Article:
Clinical & Experimental Metastasis

, Volume 31, Issue 2, pp 169–183 | Cite as

Underactivation of the adiponectin–adiponectin receptor 1 axis in clear cell renal cell carcinoma: implications for progression

  • Nir Kleinmann
  • Wilhelmina C. M. Duivenvoorden
  • Sarah N. Hopmans
  • Laura K. Beatty
  • ShengJun Qiao
  • Daniel Gallino
  • Sarka Lhotak
  • Dean Daya
  • Athanasios Paschos
  • Richard C. Austin
  • Jehonathan H. PinthusEmail author
Research Paper


Energy-sensing pathways, normally coordinated by 5′ AMP-activated protein kinase (AMPK), are dysregulated in renal cell carcinoma (RCC). Obesity can accentuate the pre-existing pro-tumorigenic metabolic machinery in RCC cells through its associated obesogenic hormonal milieu, characterized by lower circulating levels of adiponectin. In RCC patients, low adiponectin levels associate clinically with more aggressive disease. We investigated the adiponectin signaling pathway in RCC, focusing on adiponectin receptor 1 (AdipoR1) and associated activation of AMPK. AdipoR1 protein in RCC and normal surrounding renal tissues was determined by Western blot analysis and immunohistochemistry. Anti-tumorigenic effects of adiponectin in RCC cells in vitro were investigated via VEGF and MMP ELISA and invasion assays. Using in vivo models of RCC, the effect of AdipoR1-knockdown (shRNA) on tumor latency, growth and dissemination were determined. AdipoR1 protein was significantly reduced in clear cell RCC specimens. Adiponectin treatment inhibited VEGF, MMP-2 and MMP-9 secretion and activity and invasive and migratory capacities of RCC cells. AMPKα1-knockdown (shRNA) attenuated adiponectin’s effects. In cells stably expressing AdipoR1-specific shRNA, AMPK activation by adiponectin was significantly reduced compared to cells expressing control shRNA. In vivo, AdipoR1 knockdown increased the growth, dissemination and angiogenesis of RCC. These findings suggest that deficiencies in the entire adiponectin hormonal axis (the hormone and its receptor) result in underactivation of AMPK leading to increased angiogenic and invasive capacities of RCC. The established link between obesity and RCC can therefore be further explained by the adiponectin deficiency in obese individuals together with reduced AdipoR1 protein in RCC.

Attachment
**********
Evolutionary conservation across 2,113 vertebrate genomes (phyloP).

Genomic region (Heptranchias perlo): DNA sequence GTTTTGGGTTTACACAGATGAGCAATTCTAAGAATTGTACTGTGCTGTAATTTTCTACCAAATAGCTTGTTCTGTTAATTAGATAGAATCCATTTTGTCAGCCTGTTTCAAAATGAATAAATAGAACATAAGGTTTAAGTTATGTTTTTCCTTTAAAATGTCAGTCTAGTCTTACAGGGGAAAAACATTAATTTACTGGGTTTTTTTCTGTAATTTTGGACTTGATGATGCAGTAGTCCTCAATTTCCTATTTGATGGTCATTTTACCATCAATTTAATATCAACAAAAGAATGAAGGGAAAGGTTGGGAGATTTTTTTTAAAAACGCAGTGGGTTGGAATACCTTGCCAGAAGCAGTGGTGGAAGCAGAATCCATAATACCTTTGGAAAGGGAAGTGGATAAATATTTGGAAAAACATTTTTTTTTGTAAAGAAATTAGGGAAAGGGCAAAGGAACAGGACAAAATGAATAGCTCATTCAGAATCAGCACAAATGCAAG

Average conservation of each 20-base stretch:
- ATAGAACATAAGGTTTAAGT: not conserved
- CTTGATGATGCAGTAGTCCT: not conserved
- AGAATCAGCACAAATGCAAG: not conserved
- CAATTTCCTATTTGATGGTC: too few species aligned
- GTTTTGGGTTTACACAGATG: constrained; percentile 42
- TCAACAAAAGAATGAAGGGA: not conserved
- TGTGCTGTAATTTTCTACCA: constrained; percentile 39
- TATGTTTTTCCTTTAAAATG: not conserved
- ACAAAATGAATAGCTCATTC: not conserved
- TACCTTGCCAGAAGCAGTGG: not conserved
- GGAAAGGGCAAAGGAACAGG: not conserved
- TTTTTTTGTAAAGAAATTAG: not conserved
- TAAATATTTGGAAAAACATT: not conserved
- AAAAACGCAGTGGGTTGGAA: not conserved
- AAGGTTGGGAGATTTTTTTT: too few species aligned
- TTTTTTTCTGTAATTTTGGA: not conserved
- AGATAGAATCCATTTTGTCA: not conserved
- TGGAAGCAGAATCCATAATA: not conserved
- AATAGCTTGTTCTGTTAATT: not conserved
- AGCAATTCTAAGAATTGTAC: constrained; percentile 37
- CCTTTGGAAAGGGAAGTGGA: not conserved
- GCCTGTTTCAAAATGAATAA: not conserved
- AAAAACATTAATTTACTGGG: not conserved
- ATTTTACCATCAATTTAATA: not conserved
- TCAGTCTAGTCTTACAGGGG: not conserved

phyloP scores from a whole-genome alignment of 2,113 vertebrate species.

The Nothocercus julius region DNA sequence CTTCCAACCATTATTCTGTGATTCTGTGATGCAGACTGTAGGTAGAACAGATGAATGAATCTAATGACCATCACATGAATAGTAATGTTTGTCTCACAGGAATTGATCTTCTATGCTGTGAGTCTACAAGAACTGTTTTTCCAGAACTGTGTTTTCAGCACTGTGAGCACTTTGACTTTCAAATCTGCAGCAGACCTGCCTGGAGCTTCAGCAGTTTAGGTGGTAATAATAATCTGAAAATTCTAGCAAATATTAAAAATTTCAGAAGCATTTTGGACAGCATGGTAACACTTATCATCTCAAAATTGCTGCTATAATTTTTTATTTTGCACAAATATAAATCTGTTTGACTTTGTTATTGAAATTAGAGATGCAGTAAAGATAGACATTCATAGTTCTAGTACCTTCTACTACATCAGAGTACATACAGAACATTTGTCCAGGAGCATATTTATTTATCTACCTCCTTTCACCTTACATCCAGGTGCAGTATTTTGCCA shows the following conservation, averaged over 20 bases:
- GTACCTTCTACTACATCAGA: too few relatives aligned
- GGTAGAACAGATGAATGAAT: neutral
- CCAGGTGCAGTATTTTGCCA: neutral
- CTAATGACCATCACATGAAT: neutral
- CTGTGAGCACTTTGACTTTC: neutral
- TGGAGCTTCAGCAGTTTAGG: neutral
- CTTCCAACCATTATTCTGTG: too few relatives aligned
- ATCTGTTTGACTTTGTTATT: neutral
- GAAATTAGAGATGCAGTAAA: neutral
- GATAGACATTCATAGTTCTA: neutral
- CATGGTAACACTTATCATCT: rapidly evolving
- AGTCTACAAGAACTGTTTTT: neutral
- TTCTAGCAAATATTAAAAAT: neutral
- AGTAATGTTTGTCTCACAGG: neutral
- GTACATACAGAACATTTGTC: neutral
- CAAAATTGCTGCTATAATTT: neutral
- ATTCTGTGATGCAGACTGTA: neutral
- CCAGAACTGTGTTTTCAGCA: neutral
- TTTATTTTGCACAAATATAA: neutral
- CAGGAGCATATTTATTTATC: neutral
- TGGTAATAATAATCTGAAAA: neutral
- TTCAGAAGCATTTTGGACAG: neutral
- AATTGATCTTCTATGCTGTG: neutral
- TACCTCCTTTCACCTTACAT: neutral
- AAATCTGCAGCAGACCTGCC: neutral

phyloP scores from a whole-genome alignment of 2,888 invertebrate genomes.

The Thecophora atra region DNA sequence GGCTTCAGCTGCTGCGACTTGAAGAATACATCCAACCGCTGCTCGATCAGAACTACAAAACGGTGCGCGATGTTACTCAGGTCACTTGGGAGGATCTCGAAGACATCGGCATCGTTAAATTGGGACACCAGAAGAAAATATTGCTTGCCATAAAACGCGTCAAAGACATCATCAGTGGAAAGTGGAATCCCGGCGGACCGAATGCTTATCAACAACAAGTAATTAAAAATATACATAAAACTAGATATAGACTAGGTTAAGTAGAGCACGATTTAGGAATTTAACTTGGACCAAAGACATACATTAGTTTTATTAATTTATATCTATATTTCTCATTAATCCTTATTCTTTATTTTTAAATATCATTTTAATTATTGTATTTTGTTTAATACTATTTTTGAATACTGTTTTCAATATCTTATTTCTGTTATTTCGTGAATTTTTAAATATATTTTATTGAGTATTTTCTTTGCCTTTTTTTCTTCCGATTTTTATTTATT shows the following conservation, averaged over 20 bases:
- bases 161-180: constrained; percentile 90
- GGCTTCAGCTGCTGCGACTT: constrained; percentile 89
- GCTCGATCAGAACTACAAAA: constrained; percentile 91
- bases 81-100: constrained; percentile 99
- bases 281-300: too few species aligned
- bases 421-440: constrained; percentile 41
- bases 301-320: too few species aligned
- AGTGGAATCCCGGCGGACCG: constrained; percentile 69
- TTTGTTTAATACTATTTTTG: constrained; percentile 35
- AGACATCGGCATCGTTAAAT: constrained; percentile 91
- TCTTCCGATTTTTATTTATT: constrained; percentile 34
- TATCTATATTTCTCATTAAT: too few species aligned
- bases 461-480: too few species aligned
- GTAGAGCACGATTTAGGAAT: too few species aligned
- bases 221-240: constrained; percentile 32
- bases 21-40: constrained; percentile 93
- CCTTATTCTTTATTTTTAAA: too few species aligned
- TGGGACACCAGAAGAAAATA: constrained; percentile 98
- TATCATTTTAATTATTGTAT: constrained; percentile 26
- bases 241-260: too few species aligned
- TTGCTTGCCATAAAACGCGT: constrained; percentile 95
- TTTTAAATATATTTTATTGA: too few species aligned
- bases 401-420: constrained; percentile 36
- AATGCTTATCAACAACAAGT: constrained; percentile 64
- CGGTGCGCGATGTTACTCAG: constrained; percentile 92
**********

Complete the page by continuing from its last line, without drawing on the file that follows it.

Kidney cancer Adiponectin Obesity Metabolism 



We are indebted to Drs. S. Popovic and J.C. Cutz, for sharing their expertise in pathology, to Dr. J.P. Lu for excellent technical assistance, and Dr. A. Kapoor for providing clinical RCC specimens. This work was supported by the Canadian Institutes of Health Research (Grant 93465), a young investigators research grant by the Northeastern section of the American Urological Association, McMaster Surgical Associates, and an early career award by Hamilton Health Sciences (to JHP).

Conflict of interest

The authors declare that they have no conflict of interest.

Supplementary material

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Copyright information

© Springer Science+Business Media Dordrecht 2013

Authors and Affiliations

  • Nir Kleinmann
    • 1
    • 6
  • Wilhelmina C. M. Duivenvoorden
    • 1
    • 2
    • 6
  • Sarah N. Hopmans
    • 1
    • 2
    • 6
  • Laura K. Beatty
    • 1
    • 3
    • 6
  • ShengJun Qiao
    • 1
  • Daniel Gallino
    • 1
    • 2
  • Sarka Lhotak
    • 3
  • Dean Daya
    • 4
  • Athanasios Paschos
    • 1
    • 6
  • Richard C. Austin
    • 3
  • Jehonathan H. Pinthus
    • 1
    • 5
    • 6
    Email author
  1. 1.Division of Urology, Department of SurgeryMcMaster UniversityHamiltonCanada
  2. 2.Juravinski Cancer CenterMcMaster UniversityHamiltonCanada
  3. 3.Division of Nephrology, Department of MedicineMcMaster UniversityHamiltonCanada
  4. 4.Department of Pathology and Molecular MedicineMcMaster UniversityHamiltonCanada
  5. 5.Department of Surgical OncologyJuravinski HospitalHamiltonCanada
  6. 6.Mcmaster Institute of Urology at St. Joseph’s HealthcareHamiltonCanada

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